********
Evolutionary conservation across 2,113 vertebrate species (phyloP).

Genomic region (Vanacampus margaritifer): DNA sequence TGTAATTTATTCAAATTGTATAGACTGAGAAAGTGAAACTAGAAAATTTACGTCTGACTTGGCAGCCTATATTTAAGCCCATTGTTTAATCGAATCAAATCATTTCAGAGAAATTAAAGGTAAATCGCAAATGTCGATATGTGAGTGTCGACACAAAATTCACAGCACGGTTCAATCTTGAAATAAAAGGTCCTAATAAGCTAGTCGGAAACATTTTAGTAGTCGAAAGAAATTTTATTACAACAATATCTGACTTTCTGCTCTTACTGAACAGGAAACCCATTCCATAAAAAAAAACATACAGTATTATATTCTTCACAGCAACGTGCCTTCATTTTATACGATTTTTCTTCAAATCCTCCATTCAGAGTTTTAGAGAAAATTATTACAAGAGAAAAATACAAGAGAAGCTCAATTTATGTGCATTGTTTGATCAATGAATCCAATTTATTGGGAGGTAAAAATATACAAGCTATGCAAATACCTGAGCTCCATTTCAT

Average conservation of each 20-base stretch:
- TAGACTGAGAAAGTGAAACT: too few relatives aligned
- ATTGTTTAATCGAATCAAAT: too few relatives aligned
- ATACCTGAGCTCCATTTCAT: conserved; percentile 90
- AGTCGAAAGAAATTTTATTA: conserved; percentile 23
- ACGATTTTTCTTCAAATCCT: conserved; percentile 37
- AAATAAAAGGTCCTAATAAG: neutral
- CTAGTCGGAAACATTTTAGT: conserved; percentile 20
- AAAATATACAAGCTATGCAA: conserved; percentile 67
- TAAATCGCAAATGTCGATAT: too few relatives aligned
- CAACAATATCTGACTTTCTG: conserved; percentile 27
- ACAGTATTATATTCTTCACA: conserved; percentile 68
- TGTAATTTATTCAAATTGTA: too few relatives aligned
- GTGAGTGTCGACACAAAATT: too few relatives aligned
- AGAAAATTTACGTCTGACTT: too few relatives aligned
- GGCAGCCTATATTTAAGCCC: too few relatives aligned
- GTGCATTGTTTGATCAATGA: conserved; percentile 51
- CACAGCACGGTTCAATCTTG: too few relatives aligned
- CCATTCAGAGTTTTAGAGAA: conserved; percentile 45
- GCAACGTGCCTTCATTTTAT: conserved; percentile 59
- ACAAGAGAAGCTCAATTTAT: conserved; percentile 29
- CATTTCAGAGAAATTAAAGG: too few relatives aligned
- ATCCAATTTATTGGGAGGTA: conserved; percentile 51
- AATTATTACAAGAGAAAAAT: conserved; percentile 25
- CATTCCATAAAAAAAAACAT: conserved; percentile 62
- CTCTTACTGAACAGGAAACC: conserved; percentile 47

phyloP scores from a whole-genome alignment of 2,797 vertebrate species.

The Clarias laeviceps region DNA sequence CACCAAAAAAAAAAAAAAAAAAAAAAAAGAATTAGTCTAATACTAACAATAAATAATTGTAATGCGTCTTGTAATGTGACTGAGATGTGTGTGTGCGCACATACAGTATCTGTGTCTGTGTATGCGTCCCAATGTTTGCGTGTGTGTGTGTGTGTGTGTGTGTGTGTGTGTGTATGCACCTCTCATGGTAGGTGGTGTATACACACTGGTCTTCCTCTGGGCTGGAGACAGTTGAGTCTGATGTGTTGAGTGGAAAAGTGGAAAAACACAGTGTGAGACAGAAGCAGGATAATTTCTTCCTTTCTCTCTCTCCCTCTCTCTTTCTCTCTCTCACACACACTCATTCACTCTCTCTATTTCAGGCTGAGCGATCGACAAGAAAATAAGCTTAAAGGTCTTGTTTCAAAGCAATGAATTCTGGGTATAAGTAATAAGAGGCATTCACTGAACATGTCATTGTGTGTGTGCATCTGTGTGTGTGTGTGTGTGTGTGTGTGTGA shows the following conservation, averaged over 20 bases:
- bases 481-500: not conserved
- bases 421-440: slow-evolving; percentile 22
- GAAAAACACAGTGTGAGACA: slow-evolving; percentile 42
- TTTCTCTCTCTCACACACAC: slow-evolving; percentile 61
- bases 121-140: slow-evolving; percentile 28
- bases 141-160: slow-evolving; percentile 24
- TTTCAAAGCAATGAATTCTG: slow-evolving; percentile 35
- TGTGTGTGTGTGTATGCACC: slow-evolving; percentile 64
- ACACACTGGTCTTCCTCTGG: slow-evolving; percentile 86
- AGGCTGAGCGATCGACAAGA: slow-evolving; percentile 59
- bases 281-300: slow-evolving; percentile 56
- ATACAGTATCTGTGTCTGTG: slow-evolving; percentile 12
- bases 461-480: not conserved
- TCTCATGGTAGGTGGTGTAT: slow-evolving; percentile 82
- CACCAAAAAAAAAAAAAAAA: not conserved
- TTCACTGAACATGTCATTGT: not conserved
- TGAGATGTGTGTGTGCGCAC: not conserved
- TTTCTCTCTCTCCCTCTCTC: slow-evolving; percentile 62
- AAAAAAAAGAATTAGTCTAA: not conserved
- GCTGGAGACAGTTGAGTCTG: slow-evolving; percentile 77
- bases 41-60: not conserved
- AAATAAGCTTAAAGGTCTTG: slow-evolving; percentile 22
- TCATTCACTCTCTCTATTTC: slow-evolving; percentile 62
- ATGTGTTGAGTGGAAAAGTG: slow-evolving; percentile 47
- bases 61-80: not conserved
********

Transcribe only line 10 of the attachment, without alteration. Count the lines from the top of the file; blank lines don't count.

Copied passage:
- CTAGTCGGAAACATTTTAGT: conserved; percentile 20